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Server time (UTC): 2021-03-07, 11:04

photoshoplol

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113 h Cherno Russian

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  • Whitelisted YES
  • Last played 5 days ago

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  1. Considering that the overarching RP revolves around the big groups, large changes in socio-political conditions within SZ have always been dictated by the "zergs". I have no problem with this as a lone wolf. It's how real life society works. Some people organize themselves for a common goal, and some people want to achieve their goals on their own. And some groups are even big enough to induct socio-political change. People with the same beliefs and the same ideals always flock together. There is no obvious way to alleviate that because it's human nature. I've had interactions with large groups and most of the time I've had good RP experiences with them. No GearRP, Ruleplay, etc. but maybe that's just my luck as a new player. As for groups constantly under deathmatch, I believe that competition is healthy. The conflict itself makes us all better roleplayers and better community members. Whether you win or you lose, you learn and you grow. People change when faced with conflict and I think that's one of many great avenues for character and story development that many of our community members have probably gone through.
  2. Hey everyone! My whitelist got approved days ago and have been playing ever since but this is my first time posting on the forums ooc. Being in a new, unfamiliar community is pretty daunting for me as I have always played with close friends even in other RP games. But now, I'm joining this community completely solo. Although it's not within my comfort zone, it's refreshing. My short time in-game has been really great. Interactions have been interesting but sparse (maybe because of my timezone).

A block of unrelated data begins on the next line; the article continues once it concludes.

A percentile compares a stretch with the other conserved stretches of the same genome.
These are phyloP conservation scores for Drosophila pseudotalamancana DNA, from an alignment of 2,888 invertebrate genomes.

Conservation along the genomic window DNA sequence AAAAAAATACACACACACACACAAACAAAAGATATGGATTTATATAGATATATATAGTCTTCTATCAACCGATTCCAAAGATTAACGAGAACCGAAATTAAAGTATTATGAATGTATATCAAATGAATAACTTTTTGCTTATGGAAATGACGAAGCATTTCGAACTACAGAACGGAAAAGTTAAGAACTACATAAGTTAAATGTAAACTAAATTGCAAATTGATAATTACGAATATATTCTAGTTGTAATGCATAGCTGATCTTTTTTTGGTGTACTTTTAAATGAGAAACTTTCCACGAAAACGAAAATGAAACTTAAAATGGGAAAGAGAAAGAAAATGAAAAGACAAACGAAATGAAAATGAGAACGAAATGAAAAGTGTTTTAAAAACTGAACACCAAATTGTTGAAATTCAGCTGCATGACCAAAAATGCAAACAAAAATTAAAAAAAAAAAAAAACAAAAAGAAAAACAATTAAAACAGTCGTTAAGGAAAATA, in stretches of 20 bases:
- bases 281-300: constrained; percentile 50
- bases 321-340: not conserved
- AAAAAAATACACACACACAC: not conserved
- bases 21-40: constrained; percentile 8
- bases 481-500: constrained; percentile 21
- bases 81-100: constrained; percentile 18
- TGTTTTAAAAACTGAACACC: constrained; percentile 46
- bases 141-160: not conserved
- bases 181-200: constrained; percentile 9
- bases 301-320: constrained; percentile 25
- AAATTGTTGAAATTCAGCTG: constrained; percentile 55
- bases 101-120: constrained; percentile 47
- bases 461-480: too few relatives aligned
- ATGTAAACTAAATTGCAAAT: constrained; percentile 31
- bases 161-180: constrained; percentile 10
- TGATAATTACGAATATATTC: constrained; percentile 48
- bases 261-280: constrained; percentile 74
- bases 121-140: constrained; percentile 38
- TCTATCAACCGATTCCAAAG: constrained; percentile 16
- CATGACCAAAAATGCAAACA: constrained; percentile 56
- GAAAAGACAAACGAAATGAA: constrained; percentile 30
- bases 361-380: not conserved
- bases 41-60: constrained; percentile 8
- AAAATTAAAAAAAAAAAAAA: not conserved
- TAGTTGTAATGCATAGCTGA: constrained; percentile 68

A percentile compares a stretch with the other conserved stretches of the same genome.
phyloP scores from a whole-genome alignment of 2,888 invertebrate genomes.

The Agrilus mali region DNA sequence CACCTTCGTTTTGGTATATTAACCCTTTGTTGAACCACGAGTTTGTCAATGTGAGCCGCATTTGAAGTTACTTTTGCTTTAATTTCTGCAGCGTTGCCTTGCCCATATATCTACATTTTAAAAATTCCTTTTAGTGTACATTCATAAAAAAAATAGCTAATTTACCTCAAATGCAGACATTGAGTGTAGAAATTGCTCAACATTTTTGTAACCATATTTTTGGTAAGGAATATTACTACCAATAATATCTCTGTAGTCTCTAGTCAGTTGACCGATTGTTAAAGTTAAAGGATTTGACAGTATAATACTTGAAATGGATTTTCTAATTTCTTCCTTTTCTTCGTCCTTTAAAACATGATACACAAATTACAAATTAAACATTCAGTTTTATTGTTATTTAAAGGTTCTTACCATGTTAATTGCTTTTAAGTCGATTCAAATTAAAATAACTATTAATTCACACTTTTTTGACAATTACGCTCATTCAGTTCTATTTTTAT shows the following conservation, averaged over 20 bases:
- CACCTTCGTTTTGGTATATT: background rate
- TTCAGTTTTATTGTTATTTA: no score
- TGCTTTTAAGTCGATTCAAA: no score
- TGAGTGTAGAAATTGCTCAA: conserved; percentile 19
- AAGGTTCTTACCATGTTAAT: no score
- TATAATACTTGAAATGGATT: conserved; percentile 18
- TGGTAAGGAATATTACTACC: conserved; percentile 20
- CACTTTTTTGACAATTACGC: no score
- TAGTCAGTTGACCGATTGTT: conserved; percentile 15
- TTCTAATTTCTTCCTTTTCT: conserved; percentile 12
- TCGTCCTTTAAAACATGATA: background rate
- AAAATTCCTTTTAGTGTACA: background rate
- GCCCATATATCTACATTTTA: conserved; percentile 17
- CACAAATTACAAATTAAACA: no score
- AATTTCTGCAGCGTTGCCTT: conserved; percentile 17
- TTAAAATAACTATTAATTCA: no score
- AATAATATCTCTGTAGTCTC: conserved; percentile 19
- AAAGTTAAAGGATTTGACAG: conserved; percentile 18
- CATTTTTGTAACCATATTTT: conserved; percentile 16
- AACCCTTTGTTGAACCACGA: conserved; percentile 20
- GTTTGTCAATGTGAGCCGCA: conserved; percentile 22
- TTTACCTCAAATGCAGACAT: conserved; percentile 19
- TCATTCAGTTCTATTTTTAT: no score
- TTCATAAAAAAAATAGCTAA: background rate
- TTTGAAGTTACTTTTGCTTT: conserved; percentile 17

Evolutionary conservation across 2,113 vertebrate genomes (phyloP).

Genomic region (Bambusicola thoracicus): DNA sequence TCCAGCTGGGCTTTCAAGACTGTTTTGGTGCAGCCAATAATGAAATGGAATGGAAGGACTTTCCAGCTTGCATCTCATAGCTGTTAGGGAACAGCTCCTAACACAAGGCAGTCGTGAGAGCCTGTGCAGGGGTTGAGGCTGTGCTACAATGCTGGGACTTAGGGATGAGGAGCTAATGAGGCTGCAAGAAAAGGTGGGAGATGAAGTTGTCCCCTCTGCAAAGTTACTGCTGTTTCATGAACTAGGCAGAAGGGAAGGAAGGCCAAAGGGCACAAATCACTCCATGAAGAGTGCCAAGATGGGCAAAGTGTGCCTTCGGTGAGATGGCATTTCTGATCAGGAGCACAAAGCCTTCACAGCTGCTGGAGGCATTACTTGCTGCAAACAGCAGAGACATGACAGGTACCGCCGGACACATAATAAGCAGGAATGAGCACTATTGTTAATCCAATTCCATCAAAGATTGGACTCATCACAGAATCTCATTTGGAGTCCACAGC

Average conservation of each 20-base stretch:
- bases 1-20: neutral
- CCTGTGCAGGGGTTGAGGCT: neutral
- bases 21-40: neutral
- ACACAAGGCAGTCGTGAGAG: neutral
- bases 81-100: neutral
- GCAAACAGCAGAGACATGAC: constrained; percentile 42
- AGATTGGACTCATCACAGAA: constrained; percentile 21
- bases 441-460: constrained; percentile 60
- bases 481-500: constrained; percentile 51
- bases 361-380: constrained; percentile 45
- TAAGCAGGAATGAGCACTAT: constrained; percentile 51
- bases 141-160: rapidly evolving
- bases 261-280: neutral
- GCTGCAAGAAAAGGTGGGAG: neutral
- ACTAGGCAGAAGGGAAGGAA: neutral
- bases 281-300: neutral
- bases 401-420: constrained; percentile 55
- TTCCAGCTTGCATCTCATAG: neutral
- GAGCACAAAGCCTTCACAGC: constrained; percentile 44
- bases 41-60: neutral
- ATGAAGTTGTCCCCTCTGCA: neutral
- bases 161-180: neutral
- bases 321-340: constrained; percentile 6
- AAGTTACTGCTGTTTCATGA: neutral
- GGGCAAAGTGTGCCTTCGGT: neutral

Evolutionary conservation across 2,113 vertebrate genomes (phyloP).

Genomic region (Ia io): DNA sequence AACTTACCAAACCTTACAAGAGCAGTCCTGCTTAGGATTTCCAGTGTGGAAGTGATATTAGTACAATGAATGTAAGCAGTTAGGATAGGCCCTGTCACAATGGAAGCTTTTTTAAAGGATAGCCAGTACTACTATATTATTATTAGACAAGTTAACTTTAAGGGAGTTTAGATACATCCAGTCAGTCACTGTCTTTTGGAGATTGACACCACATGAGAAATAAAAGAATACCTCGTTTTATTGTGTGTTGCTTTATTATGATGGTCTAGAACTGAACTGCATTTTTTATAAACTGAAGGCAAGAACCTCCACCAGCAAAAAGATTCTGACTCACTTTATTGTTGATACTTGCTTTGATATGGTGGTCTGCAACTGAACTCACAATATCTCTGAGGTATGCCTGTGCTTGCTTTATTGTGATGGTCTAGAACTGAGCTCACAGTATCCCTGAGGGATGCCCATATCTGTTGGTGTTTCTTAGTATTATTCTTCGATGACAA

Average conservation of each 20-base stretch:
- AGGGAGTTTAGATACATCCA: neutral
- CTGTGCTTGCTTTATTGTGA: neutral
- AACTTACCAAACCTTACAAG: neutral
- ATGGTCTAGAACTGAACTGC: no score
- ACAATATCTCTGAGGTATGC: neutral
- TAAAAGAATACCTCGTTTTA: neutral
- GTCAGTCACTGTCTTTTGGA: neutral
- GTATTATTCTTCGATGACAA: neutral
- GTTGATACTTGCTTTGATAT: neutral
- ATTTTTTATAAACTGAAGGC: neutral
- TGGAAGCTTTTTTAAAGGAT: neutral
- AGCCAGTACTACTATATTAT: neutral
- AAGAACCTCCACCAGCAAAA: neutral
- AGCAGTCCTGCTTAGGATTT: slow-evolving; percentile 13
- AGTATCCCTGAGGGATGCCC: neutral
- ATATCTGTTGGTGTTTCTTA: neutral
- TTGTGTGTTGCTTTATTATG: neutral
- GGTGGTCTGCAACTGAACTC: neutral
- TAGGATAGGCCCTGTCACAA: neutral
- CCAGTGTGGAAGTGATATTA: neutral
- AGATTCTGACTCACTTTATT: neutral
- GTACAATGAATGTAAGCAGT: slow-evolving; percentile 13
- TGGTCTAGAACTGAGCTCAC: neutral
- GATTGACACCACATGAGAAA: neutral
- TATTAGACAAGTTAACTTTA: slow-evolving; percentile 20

3. Being born in a third-world country always leaves a sense of dissatisfaction in an individual because of the human longing for success. Kotong Ipis is one of those individuals that dreaded living at his birthplace. As a boy, he would often collect almanacs, photographs from magazines, cut interesting articles from the newspaper, & would never miss a single daily TV news report. Mocked by his schoolmates, peers, & siblings because of his unusual hobbies, it was obvious that he was keen on the inner workings of society and was fascinated in how the world outside of his hometown worked. This reflected greatly when he reached his teen years. He often joined school publications and continued his passion for the human condition. Kotong dropped out of school when he reached his sophomore year in college. His parents could barely afford his siblings' tuition, let alone his. He was forced to drop journalism and find a "real" paying job at the age of 15. He worked various laborious jobs such as helping with fishing boats and construction & was at the brink of poverty when he turned 18. His siblings were also out-of-school and were struggling to find scraps & pennies for the family. With only his high-school diploma and some of the money he saved in hand, Kotong turned his back against his family and his hometown to find opportunities for himself in the bigger cities of the Philippines. He left the small, brisk fishing town leaving a portion of his savings in an envelope with a letter to his parents. He left an uncertain promise to come back to them as a final goodbye. It was 2015 when Kotong first set foot in Manila. The dream of success by many people from the provinces. The Manila Dream finally was at the cusp of Kotong's life. He was invited by a college friend of his to their apartment as a temporary refuge while he finds a steady income. Kotong hated abusing other people for his own benefit and so he sent out his CV and resume to a number of publications. Interviews came around and after each one, he felt hope. The feeling of hope that he once felt when he was travelling on a bus to Manila. This was it. He landed a job at a small, online publication in Pasay City as an entry-level assistant; bringing coffee, printing documents, and the like. They reported local petty crimes & national news. It was a miracle that he got this office job since most of the publications he applied for required a Bachelors' Degree as a minimum requirement. Nevertheless, a job is still a job. While working, Kotong sought out to get a degree. He applied for a nightly program in Journalism at the national university. Since this was a public university, he only had to pay minimal fees. He struck a deal with his college friend to split the rent of the apartment so he could stay indefinitely. Moving up the ranks, Kotong became a contributing editor at the small publication. At this time, the Philippines was on minimal lockdown due to the Turkish flu pandemic that just hit the world by storm. Airports were still open yet followed strict protocol. Although the country only had a few hundred cases, he would often go out in the field to collect interesting local stories on the pandemic and featured them in his section as mandated by his department head. Although, he felt as if he was stuck in a specific region of the world. He believed that journalism is not bound by borders, divisions or any pandemic. It was time for Kotong to finish up his degree. The only thing blocking him from getting his degree was his final dissertation. He wanted to cheap out on his thesis and make a generic study on local affairs but his passionate heart screamed inside of him. This was his chance to make a name for himself. This was his chance to let out the burning passion inside of him. At this time, the second wave of the flu had just subsided. Russia was celebrating the dawn of the new decade and vaccines were rolling out locally and internationally. Kotong was truly interested in how the governments of the region managed to subside the Frenzy Flu in such a small amount of time and how media reception was doing in the region despite government censorship. He knew he had to look more into the topic on the ground to help build his final dissertation. On January 2020, Kotong filed for leave and with his visa in hand, flew straight to Russia and travelled to the Russia-Chernarus border. Struggling with the military, border patrol, and the fear of being alone in a foreign country with aggressive flu cases, Kotong kept his head towards his goal. Arriving at the region of South Zagoria, he realized how downplayed the situation was by international media.